The new EFS system at De Telegraaf includes FLOW asset management software, handling automated workflows plus direct access to content for editors via Adobe Premiere Pro.


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De Telegraaf is the largest daily newspaper in the Netherlands, part of Mediahuis Nederland BV. As well as the newpaper itself, De Telegraaf operates online video services with a team of journalists that works on Adobe Premiere Pro for editing and graphics. Interested in moving to a content storage system that would support their editorial team, the company contacted a local systems integrator, Fofic Media Solutions.

Fofic, which had supplied much of the existing camera systems at De Telegraaf, suggested that investing in an EditShare platform would significantly lower their data lifecycle costs, and could also support the work of the Adobe team, as required.

Managing Data

Early in its lifecycle, some data in a typical data set will be accessed regularly. As it ages, access may quickly reduce. Some data remains idle in the system and is seldom touched after it is stored, some expires shortly after it is created, and some is used and modified throughout its lifetime.

Because each data set will have a unique lifecycle, if management can become a rule-based policy used to migrate data to the appropriate storage tiers or to expire it, then the cost of managing it manually can be lowered.

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The FLOW panel is connected directly into the Adobe Premiere Pro UI.

The new system at De Telegraaf is built on an EFS300 storage node with 96TB capacity, together with an ARK LTO-8 tape drive and autoloader for archiving. I/O is an RTMP stream, using VBOX connectivity. The included FLOW asset management software handles several different automated workflows, including the ability to track content so that if material has not been used for a specific period, the media manager gets an automated email prompt to move it to the archive.

“Working with EditShare, we were able to demonstrate that not only was the functionality of the new in-house system a better fit for De Telegraaf, it was reliable and easy enough to use that the video staff would not need continuing support,” said Frank van den Nieuwenhuizen, Account Manager at Fofic Media Solutions. “We showed them that, using FLOW, both the workflows and archiving were all automated, allowing the staff to concentrate on stories.”

Linking Premiere Pro to FLOW

Regarding Premiere Pro, Patrick Knopjes, Operations Manager Video of Mediahuis said, “Support for Adobe editing was very important to us because that is the software our video journalists and editors prefer for their work. It’s also easy for them to access and use on their laptops, even remotely. When they saw the potential of the EditShare system and how it integrates with Adobe, they recognised immediately how it would be an advantage for them.”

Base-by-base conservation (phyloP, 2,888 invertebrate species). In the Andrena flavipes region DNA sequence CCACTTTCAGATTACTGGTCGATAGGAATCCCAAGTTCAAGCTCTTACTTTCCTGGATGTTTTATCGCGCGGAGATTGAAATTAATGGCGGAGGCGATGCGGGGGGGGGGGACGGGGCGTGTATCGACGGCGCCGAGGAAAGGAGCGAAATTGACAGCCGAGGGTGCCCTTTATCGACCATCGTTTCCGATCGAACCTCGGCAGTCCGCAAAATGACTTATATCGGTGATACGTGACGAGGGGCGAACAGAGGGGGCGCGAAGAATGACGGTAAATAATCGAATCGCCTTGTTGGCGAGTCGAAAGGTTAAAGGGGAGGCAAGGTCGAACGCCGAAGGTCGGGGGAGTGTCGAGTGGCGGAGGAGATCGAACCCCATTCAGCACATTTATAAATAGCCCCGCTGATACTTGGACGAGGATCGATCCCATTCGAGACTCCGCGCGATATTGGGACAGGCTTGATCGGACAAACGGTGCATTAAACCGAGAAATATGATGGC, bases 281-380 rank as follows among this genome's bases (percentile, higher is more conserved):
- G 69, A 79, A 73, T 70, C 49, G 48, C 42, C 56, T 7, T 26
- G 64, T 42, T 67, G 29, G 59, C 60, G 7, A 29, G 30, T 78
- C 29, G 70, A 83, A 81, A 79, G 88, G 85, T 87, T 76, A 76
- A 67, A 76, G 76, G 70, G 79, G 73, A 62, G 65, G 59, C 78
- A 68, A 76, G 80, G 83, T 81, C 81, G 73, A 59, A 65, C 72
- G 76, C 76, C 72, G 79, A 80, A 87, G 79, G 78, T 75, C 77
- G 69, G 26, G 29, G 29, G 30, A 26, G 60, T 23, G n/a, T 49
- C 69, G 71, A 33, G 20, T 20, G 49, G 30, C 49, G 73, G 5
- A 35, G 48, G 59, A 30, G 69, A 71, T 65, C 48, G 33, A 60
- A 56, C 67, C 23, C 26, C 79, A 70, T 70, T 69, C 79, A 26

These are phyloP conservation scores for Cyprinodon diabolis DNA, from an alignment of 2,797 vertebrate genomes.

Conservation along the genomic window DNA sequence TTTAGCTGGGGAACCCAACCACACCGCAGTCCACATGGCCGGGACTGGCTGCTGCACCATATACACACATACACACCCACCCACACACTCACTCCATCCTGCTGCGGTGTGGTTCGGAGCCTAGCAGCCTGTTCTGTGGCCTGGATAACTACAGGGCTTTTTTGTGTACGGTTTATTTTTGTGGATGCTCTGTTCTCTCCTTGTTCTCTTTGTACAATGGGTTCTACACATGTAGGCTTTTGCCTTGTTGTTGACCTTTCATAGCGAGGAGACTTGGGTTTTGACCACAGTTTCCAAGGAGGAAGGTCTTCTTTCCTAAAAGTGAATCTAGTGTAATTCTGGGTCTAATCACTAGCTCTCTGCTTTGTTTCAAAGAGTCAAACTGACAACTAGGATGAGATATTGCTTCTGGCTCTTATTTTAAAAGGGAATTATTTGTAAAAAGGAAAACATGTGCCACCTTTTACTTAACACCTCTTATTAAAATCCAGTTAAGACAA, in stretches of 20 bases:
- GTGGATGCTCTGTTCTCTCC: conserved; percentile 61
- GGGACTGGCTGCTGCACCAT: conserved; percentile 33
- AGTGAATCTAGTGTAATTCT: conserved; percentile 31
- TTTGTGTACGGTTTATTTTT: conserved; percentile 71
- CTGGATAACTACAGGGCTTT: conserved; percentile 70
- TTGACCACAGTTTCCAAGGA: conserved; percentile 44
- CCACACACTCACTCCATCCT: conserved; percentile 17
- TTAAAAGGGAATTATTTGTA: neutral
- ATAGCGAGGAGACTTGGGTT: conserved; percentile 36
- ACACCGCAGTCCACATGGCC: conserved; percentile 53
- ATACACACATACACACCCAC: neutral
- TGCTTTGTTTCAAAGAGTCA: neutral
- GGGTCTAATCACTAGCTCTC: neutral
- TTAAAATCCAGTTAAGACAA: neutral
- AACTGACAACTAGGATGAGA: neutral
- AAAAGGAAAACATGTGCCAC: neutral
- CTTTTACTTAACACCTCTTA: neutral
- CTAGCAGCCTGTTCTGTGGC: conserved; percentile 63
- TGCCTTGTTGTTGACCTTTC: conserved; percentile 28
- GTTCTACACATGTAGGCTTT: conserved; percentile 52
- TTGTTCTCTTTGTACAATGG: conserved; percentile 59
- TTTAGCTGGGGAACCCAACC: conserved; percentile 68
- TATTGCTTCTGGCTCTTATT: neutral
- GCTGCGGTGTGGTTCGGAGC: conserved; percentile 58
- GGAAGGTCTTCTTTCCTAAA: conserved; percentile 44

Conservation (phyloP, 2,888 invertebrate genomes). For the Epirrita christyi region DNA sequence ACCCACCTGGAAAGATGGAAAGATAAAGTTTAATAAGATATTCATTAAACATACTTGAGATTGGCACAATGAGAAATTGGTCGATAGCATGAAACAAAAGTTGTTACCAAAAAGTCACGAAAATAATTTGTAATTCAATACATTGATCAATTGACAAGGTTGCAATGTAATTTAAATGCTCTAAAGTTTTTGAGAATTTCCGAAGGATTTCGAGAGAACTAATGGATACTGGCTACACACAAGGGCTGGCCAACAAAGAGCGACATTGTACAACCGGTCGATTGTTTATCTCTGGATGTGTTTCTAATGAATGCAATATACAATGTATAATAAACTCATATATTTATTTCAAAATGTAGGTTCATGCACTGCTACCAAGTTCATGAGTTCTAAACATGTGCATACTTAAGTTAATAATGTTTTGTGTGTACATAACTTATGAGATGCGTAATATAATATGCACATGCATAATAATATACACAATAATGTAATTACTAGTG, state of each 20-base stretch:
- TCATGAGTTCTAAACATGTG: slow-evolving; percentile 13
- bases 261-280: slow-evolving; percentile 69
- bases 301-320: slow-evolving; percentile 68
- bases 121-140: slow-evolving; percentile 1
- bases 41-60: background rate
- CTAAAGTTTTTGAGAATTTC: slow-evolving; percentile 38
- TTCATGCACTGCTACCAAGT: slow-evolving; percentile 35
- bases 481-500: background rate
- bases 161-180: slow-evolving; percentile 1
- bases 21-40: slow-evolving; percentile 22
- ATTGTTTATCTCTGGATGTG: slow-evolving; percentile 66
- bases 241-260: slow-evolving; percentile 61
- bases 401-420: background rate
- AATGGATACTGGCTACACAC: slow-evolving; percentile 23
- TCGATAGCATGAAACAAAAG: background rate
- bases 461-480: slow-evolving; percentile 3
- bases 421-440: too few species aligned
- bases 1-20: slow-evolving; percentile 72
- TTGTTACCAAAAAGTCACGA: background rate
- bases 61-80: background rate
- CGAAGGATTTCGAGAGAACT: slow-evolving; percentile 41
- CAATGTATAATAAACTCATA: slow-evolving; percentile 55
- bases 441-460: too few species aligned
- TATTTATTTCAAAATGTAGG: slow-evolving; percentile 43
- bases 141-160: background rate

Adobe applications have accessible architecture in which external software can appear though extension panels within the Adobe UI. EditShare’s FLOW Panel for Premiere Pro was designed as a connection between enterprise-level media management, and editing and post. Editors have an immediate connection to their media in a shared, collaborative storage system without having to leave Premiere Pro or learn an entire new UI.

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Although building the FLOW panel posed the challenge of presenting a large portion of FLOW functionality from inside Premiere, Adobe has a deep, wide ranging SDK for developer partners, and EditShare also has published APIs. With these tools, a reliable, stable connection was built, resulting in access to a number of time saving features.

See Everything

For example, editors are able to search for content and gain direct access to all their media spaces on the EditShare system. They can see see content archived on LTO tapes, and see all metadata associated with clips. Selecting media directly from the FLOW panel allows them to import it into a Premiere Pro project, switching between proxy and full resolution. 

Frank commented that DeTelegraaf’s management appreciates the secure automation, the financial team sees the cost benefits of having everything in-house and, in particular, the editors likes being able to continue working with Adobe.

Said Bacho, Chief Revenue Officer at EditShare, said, “This project had asset and workflow management requirements that are very specific to a video production arm in a busy news operation. We could show straight away how we could deliver precisely what De Telegraaf wanted to achieve, in a straightforward, cost-efficient system and with a very fast turnaround – less than three months from initial requirements review to on-air.”